If you’re going to learn a great breaststroke kick, why not go to the best. Roque Santos, 200 breaststroke U.S. Olympian and multiple masters world record holder, shows us a couple tricks to an effective kick.
Why Do It:
Narrowing your kick limits the resistance during the recovery of your kick. Less resistance means you’ll hang on to more momentum during the typical dead spots in breaststroke.
How to Do It:
While Roque shows many drills on his upcoming DVD, we’re going to abbreviate. To get the whole story, stay tuned and look for our announcement of the release date.
1. Start with head-lead breaststroke kick, holding the fingers behind your thighs. Each time you recover your feet, touch your heels with your fingertips.
2. Pay attention to the detail Roque shows during this drill. He recovers his HEELS behind him rather than drawing his knees up. Look at the line from his head, through the torso, down to the knees, and see how little bend there is at any point. Also notice how he gets his head down, and in-line after each kick.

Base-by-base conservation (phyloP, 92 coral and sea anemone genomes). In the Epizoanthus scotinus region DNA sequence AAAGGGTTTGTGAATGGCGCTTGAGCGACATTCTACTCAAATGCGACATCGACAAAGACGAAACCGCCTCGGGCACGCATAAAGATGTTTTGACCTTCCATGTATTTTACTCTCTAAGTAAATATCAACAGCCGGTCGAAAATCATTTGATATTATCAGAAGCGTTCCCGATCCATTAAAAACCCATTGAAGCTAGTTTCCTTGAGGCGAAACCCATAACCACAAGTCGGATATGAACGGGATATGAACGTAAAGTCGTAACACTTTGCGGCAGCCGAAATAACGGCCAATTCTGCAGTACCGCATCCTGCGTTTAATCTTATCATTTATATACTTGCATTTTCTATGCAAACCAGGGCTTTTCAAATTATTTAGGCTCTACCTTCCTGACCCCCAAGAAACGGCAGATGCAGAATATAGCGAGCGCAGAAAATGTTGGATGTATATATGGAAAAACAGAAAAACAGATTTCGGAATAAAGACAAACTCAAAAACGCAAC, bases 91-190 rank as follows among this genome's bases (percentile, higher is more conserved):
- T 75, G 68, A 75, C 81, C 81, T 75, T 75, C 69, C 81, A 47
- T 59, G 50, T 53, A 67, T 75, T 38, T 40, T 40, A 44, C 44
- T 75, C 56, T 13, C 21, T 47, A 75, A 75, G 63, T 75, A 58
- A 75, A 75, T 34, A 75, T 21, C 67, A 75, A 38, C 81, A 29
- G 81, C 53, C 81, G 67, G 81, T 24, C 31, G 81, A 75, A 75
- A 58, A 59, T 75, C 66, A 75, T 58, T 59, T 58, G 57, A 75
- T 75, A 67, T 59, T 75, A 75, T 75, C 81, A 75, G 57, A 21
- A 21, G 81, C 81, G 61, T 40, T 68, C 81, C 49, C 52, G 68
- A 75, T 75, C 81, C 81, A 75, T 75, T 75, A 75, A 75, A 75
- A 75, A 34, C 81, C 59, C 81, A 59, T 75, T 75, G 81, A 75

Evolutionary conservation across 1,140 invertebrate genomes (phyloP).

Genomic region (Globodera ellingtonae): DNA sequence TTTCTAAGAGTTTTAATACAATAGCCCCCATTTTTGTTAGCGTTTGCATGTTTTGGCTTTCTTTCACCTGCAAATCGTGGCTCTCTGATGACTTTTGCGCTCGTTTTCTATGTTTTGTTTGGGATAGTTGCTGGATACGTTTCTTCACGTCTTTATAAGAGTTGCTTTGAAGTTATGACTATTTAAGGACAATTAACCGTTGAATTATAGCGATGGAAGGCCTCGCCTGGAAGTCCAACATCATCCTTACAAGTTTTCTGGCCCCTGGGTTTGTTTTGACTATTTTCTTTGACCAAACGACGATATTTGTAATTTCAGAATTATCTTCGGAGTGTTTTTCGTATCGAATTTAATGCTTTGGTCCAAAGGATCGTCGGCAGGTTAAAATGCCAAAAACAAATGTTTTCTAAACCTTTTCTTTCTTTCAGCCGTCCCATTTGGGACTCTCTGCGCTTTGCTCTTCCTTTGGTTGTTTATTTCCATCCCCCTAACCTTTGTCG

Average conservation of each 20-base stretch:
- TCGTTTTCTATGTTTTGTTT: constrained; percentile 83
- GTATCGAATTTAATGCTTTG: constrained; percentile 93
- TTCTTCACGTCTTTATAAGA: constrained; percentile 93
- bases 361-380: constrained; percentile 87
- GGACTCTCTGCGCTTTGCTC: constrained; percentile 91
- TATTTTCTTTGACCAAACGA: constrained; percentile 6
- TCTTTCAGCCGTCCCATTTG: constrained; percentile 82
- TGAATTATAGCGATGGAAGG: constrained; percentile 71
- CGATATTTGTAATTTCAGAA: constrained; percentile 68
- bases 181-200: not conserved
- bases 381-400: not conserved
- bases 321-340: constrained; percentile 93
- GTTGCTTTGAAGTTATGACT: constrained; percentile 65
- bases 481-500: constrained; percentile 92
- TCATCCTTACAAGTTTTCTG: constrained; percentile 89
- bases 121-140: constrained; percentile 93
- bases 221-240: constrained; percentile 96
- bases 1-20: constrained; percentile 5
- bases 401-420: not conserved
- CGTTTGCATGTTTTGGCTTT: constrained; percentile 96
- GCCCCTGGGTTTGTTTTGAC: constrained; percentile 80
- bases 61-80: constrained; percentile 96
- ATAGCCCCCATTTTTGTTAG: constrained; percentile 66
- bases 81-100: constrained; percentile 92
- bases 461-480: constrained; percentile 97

3. Next, put on a pull-buoy and swim breaststroke using a full breaststroke kick.
4. Now drop the pull-buoy and swim breaststroke using the SAME kick you had with the pull-buoy.
How to Do It Really Well (the Fine Points):
You’ll find it’s easier to accomplish this narrow kick when everything in the stroke seems a bit smaller, even the pull. Try the drill with a tiny pull up front, and remember to close your feet at the end of each kick. Starting the recovery of the kick from a very narrow position will help keep it narrow through the whole kick.